Parts Managers wear a lot of hats. From managing employees to having the right parts when you need them as well as creating a lean and profitable inventory, there’s a lot to think about. Especially for those new to the position, it can all be a bit overwhelming at first. We’ve written this post to give you some framework for moving forward in a new position, or, in a new organization. 

Getting familiar with the DMS

Love it or hate it, set-up and ongoing optimization of your DMS is the single greatest way to produce a healthy inventory and happy customers. When getting started, we highly recommend you audit your existing DMS and compare that with an outside physical report of your stock. This will help you start on the right foot and expose any discrepancies between what your DMS says you have and what’s really on the shelf. If you’re starting with a new DMS, we suggest dedicating time weekly to learn the ins and outs of your system. When auditing, some indications of issues are low fill rates, high obsolescence that keeps coming back, inventory turn rate issues, and low gross profits. More on that here. Ongoing, it’s important to ensure you have a clear and simple way to access reports that inform stocking choices going forward. 

Optimization tools

Once you’ve established the baseline, you’ll need ongoing tools to create a lean and profitable inventory that will support all other aspects of your parts and service department. Start with source control to learn all about how parts categorization and source control can make or break your re-ordering strategy. In addition to sources, pricing strategies and matrix settings will determine your override indicators, customer satisfaction indicators, pricing schemes, and gross profits. Learn more about matrix’s and pricing strategies with our free ebooks.

Creating successful partnerships

While managing your inventory can be a big pull on your time, relationships with your customers, employees, and managers are just as crucial for success in the Parts Manager position. Audit your customer retention plan: is your department systematically following up for routine maintenance and especially for special-order repairs? If not, what needs to happen to get there? A key part of your relationship with your team is empowering them with the tools and guidance to implement retention strategies, follow up, and ongoing repairs. For your service and tech department relationships, it’s crucial to ensure your inventory is providing the depth needed for fast-moving parts while keeping shelf space free for those one-time orders. Communicate regularly with your parts department employees, service, and techs to inform your management strategy with the actual needs of your team. For relationships with management, having a good grasp on where your department stands and where it needs to go is paramount. Make sure your management report is clear and easy to understand and if it’s not, work with your DMS and reporting to get there.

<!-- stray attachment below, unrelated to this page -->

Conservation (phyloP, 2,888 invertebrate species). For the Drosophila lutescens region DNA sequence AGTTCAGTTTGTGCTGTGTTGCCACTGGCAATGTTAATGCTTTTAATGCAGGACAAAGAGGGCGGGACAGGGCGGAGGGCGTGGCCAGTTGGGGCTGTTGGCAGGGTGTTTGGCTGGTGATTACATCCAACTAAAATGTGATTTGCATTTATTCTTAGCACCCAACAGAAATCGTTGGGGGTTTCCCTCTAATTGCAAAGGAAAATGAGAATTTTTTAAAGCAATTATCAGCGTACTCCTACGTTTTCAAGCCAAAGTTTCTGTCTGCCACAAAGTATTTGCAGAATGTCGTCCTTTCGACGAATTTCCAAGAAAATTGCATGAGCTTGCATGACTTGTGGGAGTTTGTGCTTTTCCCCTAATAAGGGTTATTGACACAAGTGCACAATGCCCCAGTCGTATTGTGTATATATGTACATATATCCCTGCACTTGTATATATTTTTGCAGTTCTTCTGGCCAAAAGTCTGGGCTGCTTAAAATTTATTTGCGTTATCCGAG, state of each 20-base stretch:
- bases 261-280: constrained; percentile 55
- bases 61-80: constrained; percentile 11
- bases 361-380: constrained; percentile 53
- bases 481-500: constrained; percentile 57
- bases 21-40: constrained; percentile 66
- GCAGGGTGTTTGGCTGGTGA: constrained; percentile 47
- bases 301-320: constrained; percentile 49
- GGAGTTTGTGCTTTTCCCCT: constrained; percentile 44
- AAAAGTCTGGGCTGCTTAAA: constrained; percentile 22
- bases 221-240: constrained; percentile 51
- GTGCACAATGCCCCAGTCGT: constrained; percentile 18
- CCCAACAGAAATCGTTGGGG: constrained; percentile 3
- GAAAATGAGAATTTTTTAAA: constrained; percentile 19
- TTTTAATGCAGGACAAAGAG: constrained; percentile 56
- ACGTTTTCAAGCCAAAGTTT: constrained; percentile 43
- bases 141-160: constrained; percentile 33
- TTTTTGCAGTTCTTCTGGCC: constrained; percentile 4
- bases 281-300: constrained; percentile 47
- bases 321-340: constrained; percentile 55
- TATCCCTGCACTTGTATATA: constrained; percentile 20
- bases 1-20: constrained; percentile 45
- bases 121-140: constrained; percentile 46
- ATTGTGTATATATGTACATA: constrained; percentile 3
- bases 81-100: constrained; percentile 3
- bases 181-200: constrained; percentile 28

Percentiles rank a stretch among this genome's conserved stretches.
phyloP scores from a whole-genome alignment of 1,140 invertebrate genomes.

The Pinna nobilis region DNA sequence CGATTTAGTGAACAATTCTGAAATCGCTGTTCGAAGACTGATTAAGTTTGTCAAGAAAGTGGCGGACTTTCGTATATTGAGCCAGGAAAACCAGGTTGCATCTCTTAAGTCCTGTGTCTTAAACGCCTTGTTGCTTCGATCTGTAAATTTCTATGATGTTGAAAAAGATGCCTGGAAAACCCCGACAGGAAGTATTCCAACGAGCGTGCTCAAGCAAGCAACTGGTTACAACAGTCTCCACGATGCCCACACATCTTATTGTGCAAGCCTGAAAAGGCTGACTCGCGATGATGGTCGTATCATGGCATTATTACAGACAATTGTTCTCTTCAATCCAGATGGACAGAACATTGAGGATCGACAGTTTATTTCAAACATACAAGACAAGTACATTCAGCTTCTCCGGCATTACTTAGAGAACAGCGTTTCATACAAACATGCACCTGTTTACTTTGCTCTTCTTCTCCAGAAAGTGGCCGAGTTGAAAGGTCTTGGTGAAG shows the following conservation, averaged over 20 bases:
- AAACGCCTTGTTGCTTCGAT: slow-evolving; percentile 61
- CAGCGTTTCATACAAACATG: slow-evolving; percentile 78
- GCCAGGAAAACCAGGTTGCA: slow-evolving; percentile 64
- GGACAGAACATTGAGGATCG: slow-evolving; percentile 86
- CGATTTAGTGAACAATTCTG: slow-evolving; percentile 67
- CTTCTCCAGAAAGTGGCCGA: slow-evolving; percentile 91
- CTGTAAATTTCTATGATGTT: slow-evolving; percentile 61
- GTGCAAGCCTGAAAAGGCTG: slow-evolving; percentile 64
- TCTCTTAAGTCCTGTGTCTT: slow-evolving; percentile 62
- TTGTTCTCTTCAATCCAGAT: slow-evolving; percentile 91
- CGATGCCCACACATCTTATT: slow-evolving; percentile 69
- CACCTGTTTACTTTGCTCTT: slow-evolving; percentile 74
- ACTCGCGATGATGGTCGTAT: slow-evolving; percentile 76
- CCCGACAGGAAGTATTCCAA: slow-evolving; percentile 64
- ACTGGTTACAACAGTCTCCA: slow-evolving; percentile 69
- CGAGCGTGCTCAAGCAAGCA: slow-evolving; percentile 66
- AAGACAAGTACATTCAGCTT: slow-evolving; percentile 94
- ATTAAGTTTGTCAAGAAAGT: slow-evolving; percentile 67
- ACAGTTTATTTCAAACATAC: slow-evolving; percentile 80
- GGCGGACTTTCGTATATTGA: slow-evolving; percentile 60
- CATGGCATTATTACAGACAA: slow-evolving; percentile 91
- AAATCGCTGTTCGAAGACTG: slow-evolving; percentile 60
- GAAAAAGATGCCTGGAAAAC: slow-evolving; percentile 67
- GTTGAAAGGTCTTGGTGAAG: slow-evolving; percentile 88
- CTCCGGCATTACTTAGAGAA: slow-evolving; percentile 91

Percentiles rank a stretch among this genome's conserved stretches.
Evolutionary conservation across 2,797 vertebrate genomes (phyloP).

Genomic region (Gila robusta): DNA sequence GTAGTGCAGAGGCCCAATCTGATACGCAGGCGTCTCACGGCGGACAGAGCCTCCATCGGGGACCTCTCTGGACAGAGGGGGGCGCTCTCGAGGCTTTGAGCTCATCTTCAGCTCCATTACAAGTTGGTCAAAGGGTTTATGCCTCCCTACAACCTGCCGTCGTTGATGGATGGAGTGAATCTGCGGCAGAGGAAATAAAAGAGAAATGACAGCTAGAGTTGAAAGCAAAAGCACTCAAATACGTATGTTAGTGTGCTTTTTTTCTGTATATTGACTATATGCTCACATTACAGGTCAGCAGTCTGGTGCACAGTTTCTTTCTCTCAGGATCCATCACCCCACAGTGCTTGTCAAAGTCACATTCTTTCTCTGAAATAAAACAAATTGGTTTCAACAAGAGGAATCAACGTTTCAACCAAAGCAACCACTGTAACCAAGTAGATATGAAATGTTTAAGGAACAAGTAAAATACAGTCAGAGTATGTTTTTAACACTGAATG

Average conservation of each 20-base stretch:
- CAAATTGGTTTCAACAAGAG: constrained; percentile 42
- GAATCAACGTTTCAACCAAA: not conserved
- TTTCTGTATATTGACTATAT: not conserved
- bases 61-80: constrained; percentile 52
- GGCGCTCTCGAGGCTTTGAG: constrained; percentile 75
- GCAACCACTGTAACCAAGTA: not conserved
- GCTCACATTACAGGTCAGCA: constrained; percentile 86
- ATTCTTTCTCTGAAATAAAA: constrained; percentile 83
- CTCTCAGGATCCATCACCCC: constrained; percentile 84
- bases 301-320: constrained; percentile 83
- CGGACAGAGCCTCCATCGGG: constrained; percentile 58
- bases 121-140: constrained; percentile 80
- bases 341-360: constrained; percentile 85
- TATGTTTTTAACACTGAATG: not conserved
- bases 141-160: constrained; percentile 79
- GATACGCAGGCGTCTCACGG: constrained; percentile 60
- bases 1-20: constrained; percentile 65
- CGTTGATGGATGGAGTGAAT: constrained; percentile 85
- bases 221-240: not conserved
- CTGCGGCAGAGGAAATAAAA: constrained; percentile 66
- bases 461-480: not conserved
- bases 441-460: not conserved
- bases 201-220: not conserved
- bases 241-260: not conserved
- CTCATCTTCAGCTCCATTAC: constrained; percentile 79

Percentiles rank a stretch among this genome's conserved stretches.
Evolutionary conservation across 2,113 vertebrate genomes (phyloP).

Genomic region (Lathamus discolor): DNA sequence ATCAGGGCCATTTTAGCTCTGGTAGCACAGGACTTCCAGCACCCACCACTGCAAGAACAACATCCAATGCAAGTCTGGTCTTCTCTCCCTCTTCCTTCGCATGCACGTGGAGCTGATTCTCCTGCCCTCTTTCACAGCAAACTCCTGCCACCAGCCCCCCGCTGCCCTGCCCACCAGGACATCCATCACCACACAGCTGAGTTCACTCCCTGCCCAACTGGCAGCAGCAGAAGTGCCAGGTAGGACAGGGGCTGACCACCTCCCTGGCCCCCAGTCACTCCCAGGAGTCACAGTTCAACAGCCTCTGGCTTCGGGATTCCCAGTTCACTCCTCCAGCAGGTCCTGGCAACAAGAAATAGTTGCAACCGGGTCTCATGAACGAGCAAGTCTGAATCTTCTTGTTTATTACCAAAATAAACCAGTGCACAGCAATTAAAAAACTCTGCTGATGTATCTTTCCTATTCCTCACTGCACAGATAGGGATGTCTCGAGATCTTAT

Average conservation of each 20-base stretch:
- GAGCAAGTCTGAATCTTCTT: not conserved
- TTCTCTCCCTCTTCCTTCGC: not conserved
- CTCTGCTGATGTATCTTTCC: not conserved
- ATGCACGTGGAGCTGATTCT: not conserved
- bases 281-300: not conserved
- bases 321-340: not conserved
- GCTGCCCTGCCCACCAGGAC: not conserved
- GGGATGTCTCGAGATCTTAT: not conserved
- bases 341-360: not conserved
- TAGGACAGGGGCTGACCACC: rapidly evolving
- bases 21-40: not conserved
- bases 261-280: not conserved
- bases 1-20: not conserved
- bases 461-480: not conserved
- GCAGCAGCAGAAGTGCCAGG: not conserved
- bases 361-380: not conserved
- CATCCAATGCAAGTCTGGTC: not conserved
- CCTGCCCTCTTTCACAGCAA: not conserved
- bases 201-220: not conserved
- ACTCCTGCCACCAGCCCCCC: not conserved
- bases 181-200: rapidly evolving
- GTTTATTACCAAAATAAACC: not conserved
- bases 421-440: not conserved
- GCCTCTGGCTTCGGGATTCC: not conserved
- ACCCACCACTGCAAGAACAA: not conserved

PartsEdge was designed by a Parts Manager and a DMS specialist who saw the gap between the demands on Parts Managers’ and the lack of resources to get everything done. We take all the guesswork out of DMS management and sourcing setup and optimization and, as a result, our clients see on average a 20% drop in total inventory, 15% less idle inventory, a 50% increase in ROI, and a 20% increase in parts sales. If you’re ready to put our parts power-tool to work, send us a message! We’ve been helping Parts Managers for over 20 years and our testimonials speak for themselves.